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It can be surprisingly easy to go into debt—and surprisingly difficult to get back out of debt. But with a little dedication and planning, it is possible to reduce your debts on your own, without sacrificing your lifestyle. Here’s a four-step plan for how to reduce debt and get on better financial footing:
1. Evaluate your debts
2. Look at your budget
3. Make a debt-reduction plan
4. Start negotiations
Americans have $1.04 trillion in outstanding credit card debt, also known as revolving debt, according to 2019 data from the Federal Reserve. Before you can start figuring out how to reduce debt, it’s important to know where you stand.
Collect all of your financial documents and print out your free annual credit reports. You can check your credit score for free on Credit.com and use our free Credit Report Card to see exactly where you stand. Knowing which accounts are dragging your credit score down may help you prioritize your debt payments.
Now grab a piece of paper and write down the balance, annual fees, interest rate and monthly amount due for each of your debts, including auto loans, personal loans, payday loans and credit cards. Make a note of your total minimum monthly payments.
You don’t need to include your mortgage loan or student loans at this time. These loans have relatively long terms and low APRs, so it is better to focus on paying off your other debts first. Just make sure you’re making your regular payments for these loans on time.
After you have collected the information about your debts, take a look at your monthly budget. Write down your monthly income after taxes. Then add up your monthly expenses, including rent/mortgage payments, childcare expenses, student loan payments, insurance, utilities and groceries.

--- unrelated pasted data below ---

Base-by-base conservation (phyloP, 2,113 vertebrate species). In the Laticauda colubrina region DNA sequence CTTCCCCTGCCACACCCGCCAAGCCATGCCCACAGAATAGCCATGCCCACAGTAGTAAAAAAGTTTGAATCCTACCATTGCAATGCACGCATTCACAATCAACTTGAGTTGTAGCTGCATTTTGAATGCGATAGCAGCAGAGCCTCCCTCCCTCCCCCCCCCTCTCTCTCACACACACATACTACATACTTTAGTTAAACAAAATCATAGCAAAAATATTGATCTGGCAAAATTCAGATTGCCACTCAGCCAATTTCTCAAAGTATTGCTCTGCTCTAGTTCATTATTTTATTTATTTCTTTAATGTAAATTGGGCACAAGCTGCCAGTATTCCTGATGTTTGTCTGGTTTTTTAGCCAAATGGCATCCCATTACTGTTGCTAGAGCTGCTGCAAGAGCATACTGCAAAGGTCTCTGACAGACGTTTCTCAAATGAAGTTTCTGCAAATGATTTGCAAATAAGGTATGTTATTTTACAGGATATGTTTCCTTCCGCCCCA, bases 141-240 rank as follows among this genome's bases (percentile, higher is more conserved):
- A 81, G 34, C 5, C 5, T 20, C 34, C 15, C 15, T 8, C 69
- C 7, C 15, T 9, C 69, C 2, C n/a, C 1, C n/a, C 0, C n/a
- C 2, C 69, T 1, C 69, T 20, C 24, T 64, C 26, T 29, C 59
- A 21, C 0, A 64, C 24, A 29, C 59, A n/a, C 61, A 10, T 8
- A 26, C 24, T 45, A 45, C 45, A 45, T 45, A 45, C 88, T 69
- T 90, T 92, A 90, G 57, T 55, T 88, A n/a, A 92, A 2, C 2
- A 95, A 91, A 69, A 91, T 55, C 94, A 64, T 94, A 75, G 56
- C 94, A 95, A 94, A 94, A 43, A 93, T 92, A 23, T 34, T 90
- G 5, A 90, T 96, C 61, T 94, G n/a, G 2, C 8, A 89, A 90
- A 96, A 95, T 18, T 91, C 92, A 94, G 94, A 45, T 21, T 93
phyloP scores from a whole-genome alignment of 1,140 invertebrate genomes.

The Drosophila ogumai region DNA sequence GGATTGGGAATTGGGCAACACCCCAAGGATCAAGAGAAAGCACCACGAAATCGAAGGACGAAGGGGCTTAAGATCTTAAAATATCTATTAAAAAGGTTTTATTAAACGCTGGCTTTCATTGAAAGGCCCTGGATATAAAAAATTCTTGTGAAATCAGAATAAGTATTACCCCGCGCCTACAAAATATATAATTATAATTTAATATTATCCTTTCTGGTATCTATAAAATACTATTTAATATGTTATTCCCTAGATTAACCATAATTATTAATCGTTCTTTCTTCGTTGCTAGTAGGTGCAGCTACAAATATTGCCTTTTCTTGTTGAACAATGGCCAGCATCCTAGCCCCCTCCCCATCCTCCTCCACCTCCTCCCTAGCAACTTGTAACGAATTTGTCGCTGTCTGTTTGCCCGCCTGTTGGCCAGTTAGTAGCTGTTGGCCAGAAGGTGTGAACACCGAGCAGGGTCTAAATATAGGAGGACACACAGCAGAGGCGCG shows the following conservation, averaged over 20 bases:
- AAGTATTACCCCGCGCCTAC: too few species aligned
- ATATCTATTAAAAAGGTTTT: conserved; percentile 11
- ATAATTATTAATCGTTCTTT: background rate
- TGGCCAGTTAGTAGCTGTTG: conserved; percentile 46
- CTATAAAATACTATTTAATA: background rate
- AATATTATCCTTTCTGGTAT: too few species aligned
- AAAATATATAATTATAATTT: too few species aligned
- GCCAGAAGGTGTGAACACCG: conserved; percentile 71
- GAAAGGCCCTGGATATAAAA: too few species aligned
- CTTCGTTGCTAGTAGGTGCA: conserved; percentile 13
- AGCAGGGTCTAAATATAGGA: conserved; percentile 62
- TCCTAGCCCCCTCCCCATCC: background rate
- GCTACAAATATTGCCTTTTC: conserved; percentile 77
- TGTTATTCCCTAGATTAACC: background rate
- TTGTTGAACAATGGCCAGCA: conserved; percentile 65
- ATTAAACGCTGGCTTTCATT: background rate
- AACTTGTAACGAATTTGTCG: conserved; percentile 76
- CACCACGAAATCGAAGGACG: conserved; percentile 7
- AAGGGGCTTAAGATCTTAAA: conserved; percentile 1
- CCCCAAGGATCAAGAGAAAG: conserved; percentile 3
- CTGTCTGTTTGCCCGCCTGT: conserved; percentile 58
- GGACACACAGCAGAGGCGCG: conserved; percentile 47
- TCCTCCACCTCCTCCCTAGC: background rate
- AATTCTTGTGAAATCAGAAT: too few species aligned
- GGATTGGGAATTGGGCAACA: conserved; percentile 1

If your monthly expenses are too high, look for ways to reduce your spending. Consider turning off your cable subscription or carpooling as ways to cut back temporarily. The more you can pay toward reducing your debt each month, the sooner you will be debt-free.
If you don’t have a lot of places to cut, you may have to focus on bringing more income in instead of having less money going out. Side jobs like delivering food, being a ride-share driver or offering tutoring services may not pay a lot, but every dollar adds up when you’re trying to get out of debt fast.
Use the information from your list of debts and your budget to fill in the following chart. Subtract your minimum debt payments and monthly expenses from your monthly income after taxes. The remaining amount should be used to pay off debt. Whether you decide to tackle the smallest balance or the highest interest rate first is up to you, but having a plan of attack is important.
Continue this cycle each month until the first debt is paid off and then move on to the next account. During this time, you should not add any new charges to your credit cards if you can avoid it. Track your progress with a chart like this:
If this type of plan feels overwhelming, you can also consider debt consolidation. Debt consolidation requires taking out a loan that you may not qualify for if your credit isn’t good. These loans can also create an even bigger debt hole if you don’t practice the behavior changes required to keep from running up your credit cards again while you’re still paying your debt consolidation loan.
While following your repayment plan, you should contact your creditors and lenders to see if you can improve the terms on your debts. You may be able to lower your interest rates or negotiate a reduced settlement on some debts by speaking with the customer service or financial aid department. It is especially easy to negotiate the terms of debts that have been charged off by the creditor or are in collections already.
Taking advantage of balance transfer offers can help as well. Moving a balance to a credit card with a 0% introductory rate for 6–12 months can save you a lot in interest. Just be sure to keep each of your credit card balances below 30% of the credit limits to avoid damaging your credit score.
How do you overcome debt? By consistently putting as much as possible toward your debts, curbing destructive spending habits and thinking of the entire effort as more of a marathon than a sprint. Signing up for an automated payment system and keeping a chart of your progress on the refrigerator can help you stay on track. Don’t forget to celebrate your successes when you reach major milestones—in ways that don’t involve going into debt, of course.
Sign up for Credit.com’s free Credit Report Card. It lets you keep track of your credit report, see your credit score and find out what you can do to improve your score as fast as possible.
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